Factory Worker Electrocuted After Contacting 480 Volts While Attempting to Reset a Relay in an Electrical Cabinet

New Jersey Case Report: 91NJ006 (formerly NJ9104)

DATE: July 23, 1991


On April 8, 1991, a 50-year-old factory worker was fatally electrocuted after falling onto the exposed conductors in an energized 480 volt electrical cabinet. The incident occurred at a plastic bottle manufacturing plant after an automated pallet conveyor system stopped during a power overload. Attempting to reset the system, the worker opened an electrical cabinet and reached in to reset an opened relay. He was electrocuted when he apparently fell and contacted the energized terminals of the relays and breakers within the cabinet. NJDOH FACE investigators concluded that, in order to prevent similar incidents in the future, the following safety guidelines should be followed:

  • All electrical cabinets should be securely locked and equipped with a safety interlock system that de-energizes the contents of the cabinet when the doors are opened.
  • Develop, implement, and enforce a comprehensive safety program which includes worker training in avoiding electrical and other safety hazards
  • All electrical cabinets should be posted with signs identifying them as containing high voltage.


On April 8, 1991, NJDOH FACE personnel were notified by the county medical examiner of a fatal work-related electrocution that occurred earlier that morning. On the same day, a FACE investigator visited the site to interview the employer and photograph the scene. A second site visit was conducted May 20, 1991 to further examine the electrical cabinet. Other information was derived from witness statements, the OSHA compliance officer, police report, and medical examiner’s report.

The employer is a manufacturer of plastic bottles that employs about 200 workers in a three shift operation. The plant has been in operation since 1977 but has been run by the current owner for the past 3 years. The company employs a safety officer and has a written lock-out tag-out procedure. The deceased was a 50-year-old male who had been working at the plant for over 7 years. For the past 6 years he was employed as a utility operator whose responsibilities included operating the automated pallet transfer system.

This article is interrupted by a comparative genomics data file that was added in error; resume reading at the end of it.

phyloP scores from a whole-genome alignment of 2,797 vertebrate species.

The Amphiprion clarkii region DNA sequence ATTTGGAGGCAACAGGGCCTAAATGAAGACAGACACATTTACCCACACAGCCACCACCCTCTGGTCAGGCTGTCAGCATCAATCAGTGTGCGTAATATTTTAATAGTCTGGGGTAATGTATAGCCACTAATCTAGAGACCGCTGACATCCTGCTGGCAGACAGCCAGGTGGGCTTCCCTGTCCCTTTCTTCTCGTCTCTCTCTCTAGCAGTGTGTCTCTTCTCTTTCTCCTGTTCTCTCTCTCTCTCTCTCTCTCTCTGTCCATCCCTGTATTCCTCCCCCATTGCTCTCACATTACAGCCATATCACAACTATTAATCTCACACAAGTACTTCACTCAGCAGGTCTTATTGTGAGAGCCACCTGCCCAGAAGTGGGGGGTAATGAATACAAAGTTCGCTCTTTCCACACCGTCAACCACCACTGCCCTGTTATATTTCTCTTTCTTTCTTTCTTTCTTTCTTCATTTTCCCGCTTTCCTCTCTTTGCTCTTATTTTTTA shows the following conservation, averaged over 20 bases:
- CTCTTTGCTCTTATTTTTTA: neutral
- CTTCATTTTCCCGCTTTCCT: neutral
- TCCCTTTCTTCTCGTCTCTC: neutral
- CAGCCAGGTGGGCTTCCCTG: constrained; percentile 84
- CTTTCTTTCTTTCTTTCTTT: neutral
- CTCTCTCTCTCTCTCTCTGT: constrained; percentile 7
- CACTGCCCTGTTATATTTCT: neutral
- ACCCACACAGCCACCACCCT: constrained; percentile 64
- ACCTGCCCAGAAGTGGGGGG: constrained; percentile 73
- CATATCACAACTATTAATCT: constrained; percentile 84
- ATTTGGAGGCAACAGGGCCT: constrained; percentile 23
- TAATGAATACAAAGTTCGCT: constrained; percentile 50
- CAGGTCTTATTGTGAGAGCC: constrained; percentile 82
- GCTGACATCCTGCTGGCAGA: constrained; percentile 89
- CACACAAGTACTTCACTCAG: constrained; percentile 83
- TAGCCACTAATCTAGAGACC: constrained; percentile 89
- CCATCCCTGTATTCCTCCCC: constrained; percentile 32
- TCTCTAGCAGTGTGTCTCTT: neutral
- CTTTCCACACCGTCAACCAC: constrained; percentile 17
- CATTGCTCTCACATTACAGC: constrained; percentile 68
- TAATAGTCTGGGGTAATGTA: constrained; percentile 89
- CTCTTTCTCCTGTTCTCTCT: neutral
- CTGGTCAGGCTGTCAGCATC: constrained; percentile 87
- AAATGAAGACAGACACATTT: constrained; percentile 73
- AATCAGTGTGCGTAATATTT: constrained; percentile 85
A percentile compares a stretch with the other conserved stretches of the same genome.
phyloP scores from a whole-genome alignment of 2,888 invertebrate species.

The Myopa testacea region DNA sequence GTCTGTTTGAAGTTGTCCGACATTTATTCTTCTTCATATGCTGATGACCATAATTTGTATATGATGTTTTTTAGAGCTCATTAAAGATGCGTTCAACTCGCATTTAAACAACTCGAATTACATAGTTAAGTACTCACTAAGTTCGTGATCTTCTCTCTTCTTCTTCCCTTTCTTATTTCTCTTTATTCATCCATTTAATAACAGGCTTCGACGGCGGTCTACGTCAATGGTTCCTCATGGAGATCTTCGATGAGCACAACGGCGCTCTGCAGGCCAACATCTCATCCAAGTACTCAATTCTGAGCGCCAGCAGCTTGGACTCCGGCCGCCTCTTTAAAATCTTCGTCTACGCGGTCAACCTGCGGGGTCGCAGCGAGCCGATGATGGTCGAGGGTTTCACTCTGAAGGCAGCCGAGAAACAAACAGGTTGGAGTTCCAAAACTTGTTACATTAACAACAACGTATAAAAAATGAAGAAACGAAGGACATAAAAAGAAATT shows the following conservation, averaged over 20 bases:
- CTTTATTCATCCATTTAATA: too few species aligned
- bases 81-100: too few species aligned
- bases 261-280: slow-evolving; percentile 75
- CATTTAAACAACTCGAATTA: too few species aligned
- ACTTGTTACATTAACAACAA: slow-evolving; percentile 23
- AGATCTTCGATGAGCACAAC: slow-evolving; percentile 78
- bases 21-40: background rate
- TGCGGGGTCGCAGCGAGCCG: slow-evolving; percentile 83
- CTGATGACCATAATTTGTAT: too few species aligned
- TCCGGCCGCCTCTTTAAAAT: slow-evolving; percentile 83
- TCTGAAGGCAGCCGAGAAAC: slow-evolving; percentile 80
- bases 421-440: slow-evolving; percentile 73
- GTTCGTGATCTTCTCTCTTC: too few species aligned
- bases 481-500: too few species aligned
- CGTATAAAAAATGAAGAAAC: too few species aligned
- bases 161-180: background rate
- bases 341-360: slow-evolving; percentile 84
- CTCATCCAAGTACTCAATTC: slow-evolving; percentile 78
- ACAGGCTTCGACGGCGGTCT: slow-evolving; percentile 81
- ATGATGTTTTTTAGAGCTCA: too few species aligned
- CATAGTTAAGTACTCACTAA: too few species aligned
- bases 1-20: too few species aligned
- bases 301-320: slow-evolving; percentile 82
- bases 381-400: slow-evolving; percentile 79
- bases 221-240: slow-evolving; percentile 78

On the morning of the incident, the victim was engaged in operating the automated pallet transfer system with a co-worker. In this operation, pallets of finished plastic bottles roll down to the end of a conveyor line. An automated, rail-mounted “transfer car” then rolls to the end of the conveyor and the pallet is rolled onto it. The car then moves on to the next conveyor line and transfers the pallet onto it. The pallets are then moved to the warehouse.

Between 2:30 and 3:00 a.m., the transfer car jammed and tripped the motor overload relay. This relay, located in a electrical cabinet near the conveyors, opens during a power overload and stops the transfer car. The victim told his co-worker that he would take care of the problem, and the co-worker left the area. Although he was not trained or authorized in the procedure, the victim apparently had watched trained personnel reset the relay. The victim went to the transfer system control cabinet, which is a large electrical cabinet with three doors. He opened the left hand door of the cabinet, apparently to reach towards the center of the cabinet to reset the motor overload relay.

At this time the co-worker returned to the area and saw the victim fall into the cabinet and begin to shake. He had become wedged against the breakers and door support, with the current passing from the breaker into his head and exiting through his chest to the grounded cabinet. The co-worker immediately ran and shouted for help, attracting a second employee who shut down the power to the cabinet. While the victim was being freed from the cabinet, a third employee called for an ambulance. The third employee then began CPR on the victim and continued until the police arrived and took over. The ambulance arrived soon after and transported the victim to the emergency room where he was later declared dead.